Back To Top

Plantar fasciitis

The foot carries the load of the whole body. It is said that the feet carry a total load of 15 tons when you walk 1 km.

A 60 year old person would have walked approximately 160,000 km in their lifetime, which is four times longer than the circumference of the Earth. The feet are therefore very important, but are under constant stress.

Heel pain is a very common symptom. It is more common in people whose occupations involve a lot of walking, dancing, tennis, basketball and other activities that put a heavy load on the feet. It is most commonly caused by inflammation of the plantar fascia that works as a spring at the bottom of the feet.

It tends to occur more often in obese people, or those with flat feet or high arches. However, it can present with other diseases such as problems with the fat pad in the feet, or the bones, or with other diseases, so differentiating these conditions is important for treatment. 

The fat pads are pads made of fat tissue on the floor of the feet that have a unique structure. They function as a cushioning device for the feet. Shrinking of the fat pads can cause pain in the heels, which can present together with plantar fasciitis, but can also occur alone.

The characteristics of pain caused by plantar fasciitis is that it is worst in the morning when you first start to walk, and is relieved by walking a few more steps. The pain can worsen during the afternoon. It is caused by chronic inflammation or damage to a structure called the plantar fascia in the feet.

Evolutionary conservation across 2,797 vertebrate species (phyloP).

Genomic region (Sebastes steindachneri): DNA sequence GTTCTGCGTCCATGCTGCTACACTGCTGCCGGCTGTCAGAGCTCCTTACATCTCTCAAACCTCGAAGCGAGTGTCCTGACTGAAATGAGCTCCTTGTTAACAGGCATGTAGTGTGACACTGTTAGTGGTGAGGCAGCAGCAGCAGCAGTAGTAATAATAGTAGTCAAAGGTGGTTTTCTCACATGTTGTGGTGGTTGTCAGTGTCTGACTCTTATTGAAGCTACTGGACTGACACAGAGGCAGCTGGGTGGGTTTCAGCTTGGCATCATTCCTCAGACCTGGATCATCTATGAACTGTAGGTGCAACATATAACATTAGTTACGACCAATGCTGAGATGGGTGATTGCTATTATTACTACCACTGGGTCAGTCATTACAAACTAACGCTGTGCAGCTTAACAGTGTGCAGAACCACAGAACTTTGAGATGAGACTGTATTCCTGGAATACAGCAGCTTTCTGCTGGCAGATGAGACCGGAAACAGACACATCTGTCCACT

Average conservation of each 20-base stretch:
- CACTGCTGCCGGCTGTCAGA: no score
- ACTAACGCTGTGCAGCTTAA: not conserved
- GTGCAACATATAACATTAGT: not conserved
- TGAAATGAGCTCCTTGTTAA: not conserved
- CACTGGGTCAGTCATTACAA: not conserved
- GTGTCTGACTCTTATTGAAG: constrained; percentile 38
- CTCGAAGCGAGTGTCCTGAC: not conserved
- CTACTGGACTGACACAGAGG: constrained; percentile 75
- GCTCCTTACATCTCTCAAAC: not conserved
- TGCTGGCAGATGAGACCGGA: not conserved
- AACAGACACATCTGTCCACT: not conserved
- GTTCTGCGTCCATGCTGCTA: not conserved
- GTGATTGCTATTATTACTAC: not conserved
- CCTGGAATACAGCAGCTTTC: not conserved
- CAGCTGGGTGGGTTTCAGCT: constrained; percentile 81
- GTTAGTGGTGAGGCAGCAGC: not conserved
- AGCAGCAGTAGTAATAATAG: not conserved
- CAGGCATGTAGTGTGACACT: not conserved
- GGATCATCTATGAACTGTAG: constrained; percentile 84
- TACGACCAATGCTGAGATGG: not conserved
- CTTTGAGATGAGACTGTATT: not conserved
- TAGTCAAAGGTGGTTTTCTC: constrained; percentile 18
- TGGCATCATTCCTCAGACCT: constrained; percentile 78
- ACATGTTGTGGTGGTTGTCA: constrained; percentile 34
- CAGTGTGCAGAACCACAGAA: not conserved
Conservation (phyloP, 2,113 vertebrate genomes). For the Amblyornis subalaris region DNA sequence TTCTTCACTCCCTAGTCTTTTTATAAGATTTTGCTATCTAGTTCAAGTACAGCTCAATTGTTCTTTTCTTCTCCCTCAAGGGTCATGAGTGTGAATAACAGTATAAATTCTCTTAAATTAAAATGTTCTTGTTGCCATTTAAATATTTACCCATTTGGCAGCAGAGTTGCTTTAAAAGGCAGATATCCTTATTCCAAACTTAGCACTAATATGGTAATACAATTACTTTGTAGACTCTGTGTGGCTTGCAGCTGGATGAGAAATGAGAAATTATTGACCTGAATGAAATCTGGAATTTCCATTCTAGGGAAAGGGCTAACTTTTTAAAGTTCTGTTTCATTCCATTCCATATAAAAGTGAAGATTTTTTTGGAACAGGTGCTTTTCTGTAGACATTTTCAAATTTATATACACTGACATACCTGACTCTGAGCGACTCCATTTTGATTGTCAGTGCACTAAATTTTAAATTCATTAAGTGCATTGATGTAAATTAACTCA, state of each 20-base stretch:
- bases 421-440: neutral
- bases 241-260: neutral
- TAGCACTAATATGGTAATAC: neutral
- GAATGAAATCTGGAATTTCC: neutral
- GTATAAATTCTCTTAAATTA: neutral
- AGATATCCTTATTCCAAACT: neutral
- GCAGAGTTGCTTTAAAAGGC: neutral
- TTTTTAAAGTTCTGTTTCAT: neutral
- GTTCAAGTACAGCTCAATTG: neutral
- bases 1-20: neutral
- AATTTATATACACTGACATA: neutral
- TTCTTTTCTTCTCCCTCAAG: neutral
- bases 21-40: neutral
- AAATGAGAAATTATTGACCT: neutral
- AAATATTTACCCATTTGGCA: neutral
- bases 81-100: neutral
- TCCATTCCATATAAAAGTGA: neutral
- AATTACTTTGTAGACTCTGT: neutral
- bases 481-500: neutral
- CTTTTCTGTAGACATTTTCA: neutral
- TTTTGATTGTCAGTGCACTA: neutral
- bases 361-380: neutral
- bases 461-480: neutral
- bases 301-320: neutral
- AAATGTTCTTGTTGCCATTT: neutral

Treatment of plantar fasciitis should start with stretching exercises. This should be done 4-5 times a day and before going walking in the morning. Stretching alone can improve symptoms in 80 percent of patients within the first couple of months. The recommended exercise is to stand facing upstairs, place the balls of your feet on the edge of a stair and stand up, stretching the Achilles tendon.

Putting heel pads inside the soles of your shoes, or using medial longitudinal tendon tapes can also be effective. Other foot orthosis (FO) can be used for various biomechanical properties of the feet. For example, for patients with flat feet or excessive pronation of the feet, shoes and FO that support the medial longitudinal arch can be prescribed. Patients with pes cavus can use shoes and FO that are soft and that absorb shock well.

Plantar fasciitis can last for 8-12 weeks, so must be treated consistently. More recently, various studies have reported the use of different protocols and energy levels of external shock wave therapy.

It is also important that you choose the right shoes to wear.

The following characteristics are generally recommended in shoes:

1. Heel height of 2.5-3 centimeters.

● High heels put a load on the front of the feet and the phalanx, which produces calluses and causes various foot conditions.

● Flat shoes do not provide sufficient cushioning to protect the feet when walking for long periods.

2. Laces, velcro or bands to secure the top of the feet

● These shoes can support the feet even when the shoes are not tight, to prevent the toes from splaying when walking.

3. 1 cm longer than the tip of the longest toe

4. Soles with sufficient cushion and padding

● The soles and the lining should be made of material that absorbs shock. This is important to distribute the load on the feet.

5. Material that allows aeration

● Shoes that retain moisture and sweat can lead to proliferation of bacteria and fungi (causing Athlete’s foot).

6. Shoes that protect the feet from damage

7. The heels should be appropriately hard

● Shoes with soft heels cannot absorb external shocks and cannot protect the feet biomechanically.

8. Shoes that fit the shape of the feet

● Shoes that are too tight or small in width, or that are different to the shape of the arch of the feet can lead to diseases in the feet.
Hwang Ji-hye
Hwang Ji-hye

By Hwang Ji-hye 

The author is a doctor at the department of physical and rehabilitation medicine at Samsung Medical Center and a professor at Sungkyunkwan University School of Medicine. ― Ed.